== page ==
Florence to London to Paris

University of California student Rachel DeAngelis is no stranger to our ACCENT Study Centers in Europe. An adventurous traveler, Rachel has studied abroad with ACCENT three times in three separate cities. Each time, Rachel has taken full advantage of the services offered by our ACCENT staff and the opportunities that abound in some of the most beautiful cities on Earth. Rachel has opted to share some of her best memories of her time abroad and offers some tips for making the most of this one-of-a-kind experience!

I think it’s safe to admit that I have fallen in love with Europe. Maybe it’s the cobblestone streets, or the rich history, or maybe it’s the food, but there’s something about Europe that always seems to put a smile on my face. I have been fortunate enough to study at 3 out of the 5 ACCENT Study Centers in Europe: in Florence, London, and Paris. Out of the three cities, I couldn’t possibly choose a favorite.  Each experience has been special in its own way, and has affected me differently. Thanks to the ACCENT Study Centers, I got to study Italian language, see award-winning shows in London’s West End, and explore lavish chateaux in the French countryside. I learned not to order a cappuccino after 10am, how important “queuing” is for Brits, and how to ask for real camembert cheese at the markets. Studying abroad completely opened my eyes to the rest of the world. The way in which I view the USA, as well as many other countries, is 100% different than before I left. Though each study abroad experience was unique, I will share with you some tips that helped me live my time abroad to the fullest, and will hopefully help you too.


This seems silly, but it’s probably the best way to get to know a new place. Looking out the window of a train, bus, or airplane is a great way to see your surroundings and orient yourself in a new city. My fondest memories of Paris include parking myself at a local café for the afternoon, ordering a drink and watching the different types of people walk by. I learned so much about French culture by observing how the Parisians go about their daily routines. This goes for all the countries I’ve lived in. Next time you’re walking around, listen to the sounds: the languages, street musicians, even the tour guides. When I’m walking home from class, I like to look up, rather than down. There is a rich story being told, from Florence’s renaissance cathedrals to the little blue plaques ubiquitous around London detailing where important historic figures used to live or work. History is all around, if you just look for it.


It’s difficult to blow the big bucks when abroad, but sometimes, spending money can be a good thing. Remember, it costs money to live, wherever you are, and topping up your Oyster card is basically the same as going to the gas station, right? Knowing when to save and when to splurge is the key to balancing your budget. I tended to spend my money on activities I couldn’t do anywhere else, such as an English “football” match, or a Seine river cruise. Personally, I’d much rather spend my money on a new cultural experience than on pizza and beer back in the states. You don’t have to get a fancy cocktail at the Shard every night, you can always grab a £3 Tesco meal deal for lunch the next day to balance out your wallet. TimeOut Magazine has a great list of free things to do around London and Paris. Also, find out which places offer student discounts, and take advantage of these offers while they’re still available. The Palace of Versailles was so much more enjoyable, knowing I saved almost €18! Many clothing stores also have at least 10-20% off for students. Remember, you won’t be a student forever, so it surely doesn’t hurt to ask!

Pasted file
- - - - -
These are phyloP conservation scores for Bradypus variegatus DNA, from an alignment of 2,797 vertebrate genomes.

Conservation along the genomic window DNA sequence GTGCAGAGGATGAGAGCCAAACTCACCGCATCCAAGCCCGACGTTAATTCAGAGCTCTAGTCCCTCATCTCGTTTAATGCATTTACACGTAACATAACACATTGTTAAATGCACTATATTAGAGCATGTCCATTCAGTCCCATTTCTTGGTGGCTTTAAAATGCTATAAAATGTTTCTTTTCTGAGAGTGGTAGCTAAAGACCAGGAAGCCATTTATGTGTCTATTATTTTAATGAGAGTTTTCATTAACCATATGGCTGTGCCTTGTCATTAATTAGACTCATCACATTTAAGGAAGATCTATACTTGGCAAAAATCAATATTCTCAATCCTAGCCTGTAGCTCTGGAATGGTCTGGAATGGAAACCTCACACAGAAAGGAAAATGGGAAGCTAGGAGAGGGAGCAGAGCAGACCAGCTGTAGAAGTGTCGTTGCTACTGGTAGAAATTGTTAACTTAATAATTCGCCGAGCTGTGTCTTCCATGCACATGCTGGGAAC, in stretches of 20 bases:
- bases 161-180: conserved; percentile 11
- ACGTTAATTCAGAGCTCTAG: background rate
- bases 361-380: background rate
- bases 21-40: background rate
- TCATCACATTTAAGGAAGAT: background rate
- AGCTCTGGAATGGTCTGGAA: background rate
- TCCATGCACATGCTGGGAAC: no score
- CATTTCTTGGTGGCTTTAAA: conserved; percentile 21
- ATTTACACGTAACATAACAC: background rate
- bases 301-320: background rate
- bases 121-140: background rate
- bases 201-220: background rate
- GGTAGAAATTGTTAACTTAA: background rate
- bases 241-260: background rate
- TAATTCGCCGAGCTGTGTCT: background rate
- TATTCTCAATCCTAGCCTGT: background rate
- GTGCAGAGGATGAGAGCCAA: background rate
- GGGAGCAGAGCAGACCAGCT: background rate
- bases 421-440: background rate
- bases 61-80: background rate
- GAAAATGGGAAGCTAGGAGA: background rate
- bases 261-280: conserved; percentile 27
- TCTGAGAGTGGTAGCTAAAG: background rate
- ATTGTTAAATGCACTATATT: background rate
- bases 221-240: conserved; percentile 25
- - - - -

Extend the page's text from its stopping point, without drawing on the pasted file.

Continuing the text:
While doing the touristy things can be fun, it’s nice to explore other parts of the city to get a richer understanding of the area. Maybe that means taking the DLR train to Canary Wharf or the TGV to the Paris banlieue, but getting out of the city center is a must. In Florence, the ACCENT staff found me a volunteer job at an after-school program for young Italian students. Each week, I would go and help the children with their homework, and teach them basic English. It’s one of the highlights from my time in Italy. To get there, I had to take the bus about 15 minutes outside the historical center of Florence, then walk through a residential area. I probably never would have seen this side of Florence had I not had this weekly volunteer position.


As someone who is a creature of habit, it was extremely helpful for me to develop my own routine in each of my cities. Not only did this help me feel more culturally Italian, British, and French, but getting into a routine also helped me feel at home in my cities. For you, it might be your favorite Italian bar, London park bench, or preferred seat on the bus, but whatever it is, find it. It’s fun to re-visit places, too. Thankfully, all the museums are free in London, and the ACCENT Study Center is located right next to the British Museum, so I found myself there a couple times. In Florence, some friends and I befriended a couple that had just opened an artisan gelato shop, and they taught us how to make gelato. We still keep in touch to this day.

I loved my time abroad, and I wouldn’t change any of it. I’ll never forget seeing Pope Francis drive down my street in Florence, going to a British chat show taping, and going to the French Open in Paris. Hopefully, you find this post helpful when looking for ways to expand your abroad experience to its biggest potential!~Rachel DeAngelis, University of California Education Abroad Program

Did this post inspire you to study abroad? Use the ACCENT Program Finder to discover your next great adventure: http://accentintl.com/find-a-program/.